[00:27:32] Elizabeth Ledoux: What would be one thing you’d like to leave them with? ,
[00:27:36] Lance Barrett: well, as part of their strategic plan for their business, there needs to be, transition needs to be included, and it needs to be talked about very early. In fact, as part of the strategic plan, that should be one of the, besides the, the profitability and the, you know, making the company work.
[00:28:03] Lance Barrett: Um, that needs to be part of the plan because what you’re doing is, is you’re setting yourself up for an easy year, I should say, easier time, when the time does, does come for transition. Cuz we’re gonna transition eventually whether you’re standing up or, or through sideways. So gotta, you need to plan early.
[00:28:29] Lance Barrett: and write it down. And actually you really need to have someone help you with all, with that type of work. Um, I really have not seen one situation where a client of mine, and we’ve had hundreds over the years, successfully transitioned on their. , they’ve always had help. You know, and it’s, it’s someone like you.
[00:28:58] Lance Barrett: They have to have a good accountant that can handle the deal, the details of, of the tax side of things. They need to have a good attorney that understands, um, you know, the best way to, to, to make a transition, both because, You know, we’re doing estate planning at the same time. We’re doing tax planning at the same time, and there’s a lot of different things that happen and they need to be up and and understand the rules.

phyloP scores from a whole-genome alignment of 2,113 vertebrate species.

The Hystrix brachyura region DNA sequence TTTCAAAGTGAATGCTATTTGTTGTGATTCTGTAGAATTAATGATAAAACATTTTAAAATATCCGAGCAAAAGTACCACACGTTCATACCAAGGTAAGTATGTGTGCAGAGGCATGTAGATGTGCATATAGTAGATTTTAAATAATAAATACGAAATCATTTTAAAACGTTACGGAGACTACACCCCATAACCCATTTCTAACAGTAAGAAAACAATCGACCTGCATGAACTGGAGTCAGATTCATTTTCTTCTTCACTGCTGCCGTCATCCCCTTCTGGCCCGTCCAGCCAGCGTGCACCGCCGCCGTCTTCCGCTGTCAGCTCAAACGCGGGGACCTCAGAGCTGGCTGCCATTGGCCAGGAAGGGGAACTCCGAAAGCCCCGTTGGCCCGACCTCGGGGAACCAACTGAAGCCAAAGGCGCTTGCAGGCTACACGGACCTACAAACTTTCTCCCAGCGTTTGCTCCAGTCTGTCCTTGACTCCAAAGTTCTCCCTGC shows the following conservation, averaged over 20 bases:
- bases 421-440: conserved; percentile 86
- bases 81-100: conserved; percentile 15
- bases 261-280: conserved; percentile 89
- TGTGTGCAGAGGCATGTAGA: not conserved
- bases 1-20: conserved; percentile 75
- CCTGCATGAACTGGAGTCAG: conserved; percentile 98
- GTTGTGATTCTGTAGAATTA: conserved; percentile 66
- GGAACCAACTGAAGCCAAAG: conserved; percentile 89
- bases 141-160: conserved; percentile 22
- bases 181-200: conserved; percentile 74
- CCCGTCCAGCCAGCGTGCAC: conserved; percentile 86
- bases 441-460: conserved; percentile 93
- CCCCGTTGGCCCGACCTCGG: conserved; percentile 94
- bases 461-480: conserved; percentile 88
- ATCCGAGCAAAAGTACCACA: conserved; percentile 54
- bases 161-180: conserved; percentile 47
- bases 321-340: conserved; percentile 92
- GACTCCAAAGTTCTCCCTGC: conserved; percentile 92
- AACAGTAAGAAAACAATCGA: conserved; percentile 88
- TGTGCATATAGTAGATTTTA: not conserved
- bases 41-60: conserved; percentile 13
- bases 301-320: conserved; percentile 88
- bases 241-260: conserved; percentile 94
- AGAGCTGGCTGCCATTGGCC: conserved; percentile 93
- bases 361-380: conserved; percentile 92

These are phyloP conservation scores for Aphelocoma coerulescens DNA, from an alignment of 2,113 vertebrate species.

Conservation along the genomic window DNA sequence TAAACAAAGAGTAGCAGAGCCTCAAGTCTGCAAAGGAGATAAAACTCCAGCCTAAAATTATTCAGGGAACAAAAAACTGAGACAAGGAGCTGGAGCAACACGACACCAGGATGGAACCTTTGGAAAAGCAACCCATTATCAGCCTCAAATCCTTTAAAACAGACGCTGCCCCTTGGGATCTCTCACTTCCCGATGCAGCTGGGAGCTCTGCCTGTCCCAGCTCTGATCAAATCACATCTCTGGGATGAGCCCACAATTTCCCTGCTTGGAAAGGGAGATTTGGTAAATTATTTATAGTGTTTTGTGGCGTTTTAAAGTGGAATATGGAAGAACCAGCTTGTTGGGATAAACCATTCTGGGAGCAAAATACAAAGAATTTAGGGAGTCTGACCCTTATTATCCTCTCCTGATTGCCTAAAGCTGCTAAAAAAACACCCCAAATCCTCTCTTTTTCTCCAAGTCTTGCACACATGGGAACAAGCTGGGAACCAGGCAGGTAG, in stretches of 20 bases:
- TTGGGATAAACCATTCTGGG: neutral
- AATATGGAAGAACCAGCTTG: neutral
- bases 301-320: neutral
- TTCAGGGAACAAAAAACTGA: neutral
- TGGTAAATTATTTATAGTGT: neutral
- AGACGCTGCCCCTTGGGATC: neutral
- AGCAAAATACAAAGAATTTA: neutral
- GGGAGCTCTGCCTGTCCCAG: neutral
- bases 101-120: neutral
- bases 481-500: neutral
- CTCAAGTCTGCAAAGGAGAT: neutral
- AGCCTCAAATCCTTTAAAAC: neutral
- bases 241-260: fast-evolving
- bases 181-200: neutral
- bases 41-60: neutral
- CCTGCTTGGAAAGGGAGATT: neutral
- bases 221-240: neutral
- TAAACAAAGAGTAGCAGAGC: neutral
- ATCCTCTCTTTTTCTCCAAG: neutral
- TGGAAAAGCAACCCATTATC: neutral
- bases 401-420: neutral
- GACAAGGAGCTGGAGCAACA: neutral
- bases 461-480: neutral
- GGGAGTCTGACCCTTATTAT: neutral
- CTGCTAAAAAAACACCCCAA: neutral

[00:29:25] Lance Barrett: So start early and have people help you, I guess, is what my experience has taught me. .
[00:29:33] Elizabeth Ledoux: Great. Well that’s perfect for us to end our podcast on Lance. And um, again, gosh, thank you so much for being here. Lance has so much background and knowledge on this and, um, you know, I just appreciate you sharing that with our audience.
[00:29:50] Elizabeth Ledoux: So thank you.
[00:29:51] Lance Barrett: Well, I’m happy to, to be on here and, and share my experiences. ,
[00:30:00] Elizabeth Ledoux: I think it makes a difference. And that’s what we’re trying to do is, you know, my, my mission is to help these businesses continue to thrive forward and help the communities around them continue to be healthy. That includes the people who are taking it over, all of the employees, and, you know, and I have found, Business owners are very, very generous in their communities.
[00:30:24] Elizabeth Ledoux: They give to local kids organizations and to churches and to all kinds of things to help support those communities. So, um, they’re meaningful in our world.
[00:30:37] Lance Barrett: Absolutely. And you know, one last thing I wanted to to say was we couldn’t have made our transition without you and. Your company, and it hasn’t been easy and we’re not done yet, but it’s, I couldn’t have done it without you.
[00:30:57] Elizabeth Ledoux: Mm-hmm. . Well, thank you. Thanks Lance. Um, I love working with your family and our firm. Um, so yeah, thank you for that. I appreciate that so much. It means a lot. It’s why I do what I do. You’re welcome. Yeah. All right. Be well.
[00:31:15] Lance Barrett: Thank you.
The Business Transition Roadmap with Elizabeth Ledoux
How do communities thrive? When businesses experience healthy growth and transition. Join CEO of The Transition Strategists, Elizabeth Ledoux as she and her guests identify what makes a successful business transition roadmap. If you know you want to transition or exit your business “one day”, today is the right day to start planning. This show will give you the roadmap.